Attorneys General Call for Anthem Response; Company Agrees to Provide Protections

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By Martha Kessler

Feb. 11 — Health-care company Anthem Inc. has notified Connecticut that it will provide two years of identity theft protection and credit monitoring to individuals affected by a recently disclosed data breach, Connecticut Attorney General George Jepsen (D) announced in a Feb. 11 statement.

Indiana-based Anthem's offer to provide credit monitoring came one day after Jepsen sent a letter on behalf of his office and nine other state attorneys general calling on Anthem to immediately provide additional detailed information about the breach, as well as offering identity theft protections.

Anthem, the second-biggest U.S. health insurer by market value, revealed Feb. 4 that hackers obtained data on tens of millions of current and former customers and employees in a sophisticated attack that has led to a Federal Bureau of Investigation probe.

“My office has been flooded with phone calls from concerned Connecticut residents who are frustrated with the lack of information from Anthem, and their feelings are completely justified,” Jepsen said in a Feb. 10 statement. “Anthem started out well by publicly disclosing the breach relatively quickly, but its subsequent delay in providing information to affected individuals is flatly unacceptable.”

Joining Jepsen in the letter were the attorneys general of Arkansas, Illinois, Kentucky, Maine, Mississippi, Nebraska, Nevada, Pennsylvania and Rhode Island.

Credit Monitoring, ID Theft Services

In a Feb. 11 statement provided to Bloomberg BNA, Anthem said it is “committed to timely notification to consumers affected by the cyber-attack on one of our databases.”

Since the data breach was discovered, Anthem has been working with a vendor that is making the necessary preparations to provide credit monitoring and identity theft protection services to the millions of people potentially affected by this attack, the company said.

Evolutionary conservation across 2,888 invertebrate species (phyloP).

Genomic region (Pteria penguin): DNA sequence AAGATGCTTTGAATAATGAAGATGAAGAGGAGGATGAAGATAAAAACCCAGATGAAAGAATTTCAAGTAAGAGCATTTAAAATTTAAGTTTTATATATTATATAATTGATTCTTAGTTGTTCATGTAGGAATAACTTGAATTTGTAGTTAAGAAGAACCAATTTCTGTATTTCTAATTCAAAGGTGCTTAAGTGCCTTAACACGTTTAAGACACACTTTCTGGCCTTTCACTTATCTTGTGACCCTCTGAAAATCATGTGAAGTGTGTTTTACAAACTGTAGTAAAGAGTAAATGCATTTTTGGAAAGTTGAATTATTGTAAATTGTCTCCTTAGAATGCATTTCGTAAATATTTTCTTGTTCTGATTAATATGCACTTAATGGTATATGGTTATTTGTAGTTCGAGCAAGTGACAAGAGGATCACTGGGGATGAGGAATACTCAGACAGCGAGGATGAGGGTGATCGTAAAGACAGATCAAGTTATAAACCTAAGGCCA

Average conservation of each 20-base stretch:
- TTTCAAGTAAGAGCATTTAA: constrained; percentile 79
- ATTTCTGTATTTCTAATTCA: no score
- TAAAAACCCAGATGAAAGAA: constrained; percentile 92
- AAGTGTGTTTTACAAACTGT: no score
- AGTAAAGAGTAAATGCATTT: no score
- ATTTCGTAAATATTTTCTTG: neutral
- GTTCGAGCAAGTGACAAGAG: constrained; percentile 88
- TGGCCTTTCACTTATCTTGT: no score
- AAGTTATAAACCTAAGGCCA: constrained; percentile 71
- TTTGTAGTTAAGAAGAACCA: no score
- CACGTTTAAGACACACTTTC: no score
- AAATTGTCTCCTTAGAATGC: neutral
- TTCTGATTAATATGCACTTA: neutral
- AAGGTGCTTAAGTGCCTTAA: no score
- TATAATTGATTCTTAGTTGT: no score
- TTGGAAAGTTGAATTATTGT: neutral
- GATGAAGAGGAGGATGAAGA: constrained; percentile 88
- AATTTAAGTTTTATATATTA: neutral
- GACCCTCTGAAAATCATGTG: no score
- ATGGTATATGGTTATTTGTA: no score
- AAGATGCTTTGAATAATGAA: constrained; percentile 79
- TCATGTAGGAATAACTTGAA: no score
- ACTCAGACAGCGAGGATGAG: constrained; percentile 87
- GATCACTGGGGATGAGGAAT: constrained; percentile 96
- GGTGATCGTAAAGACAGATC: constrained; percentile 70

“We have laid out a thoughtful plan with this vendor so that they can accommodate what we anticipate will be very high demand for these services,” Anthem said. “Our goal is to provide peace of mind to consumers, while minimizing frustration.”

Consumers will be able to sign up for these services, which will be offered free of charge for two years, beginning Feb. 13. Information on how to enroll will be posted at It will include identity repair services, identity theft insurance, special protections for minors, phone alerts and identity theft monitoring, as well as credit monitoring.

Anthem said in a Feb. 11 letter to Jepsen's office that the identity theft protections provided by the services will apply to protect members from the day of the potential exposure of their information, something that had been requested by the state attorneys general.

The company also said in its response to Jepsen that it will respond to additional questions posed by the attorneys general under separate cover.

In his Feb. 11 statement, Jepsen applauded the steps taken by Anthem and said his office's investigation into the breach is “active and ongoing.”

To contact the reporter on this story: Martha Kessler in Boston at

To contact the editor responsible for this story: Katie W. Johnson at

Jepsen's Feb. 10 letter to Anthem is available at

Anthem's Feb. 11 letter to Jepsen is available at


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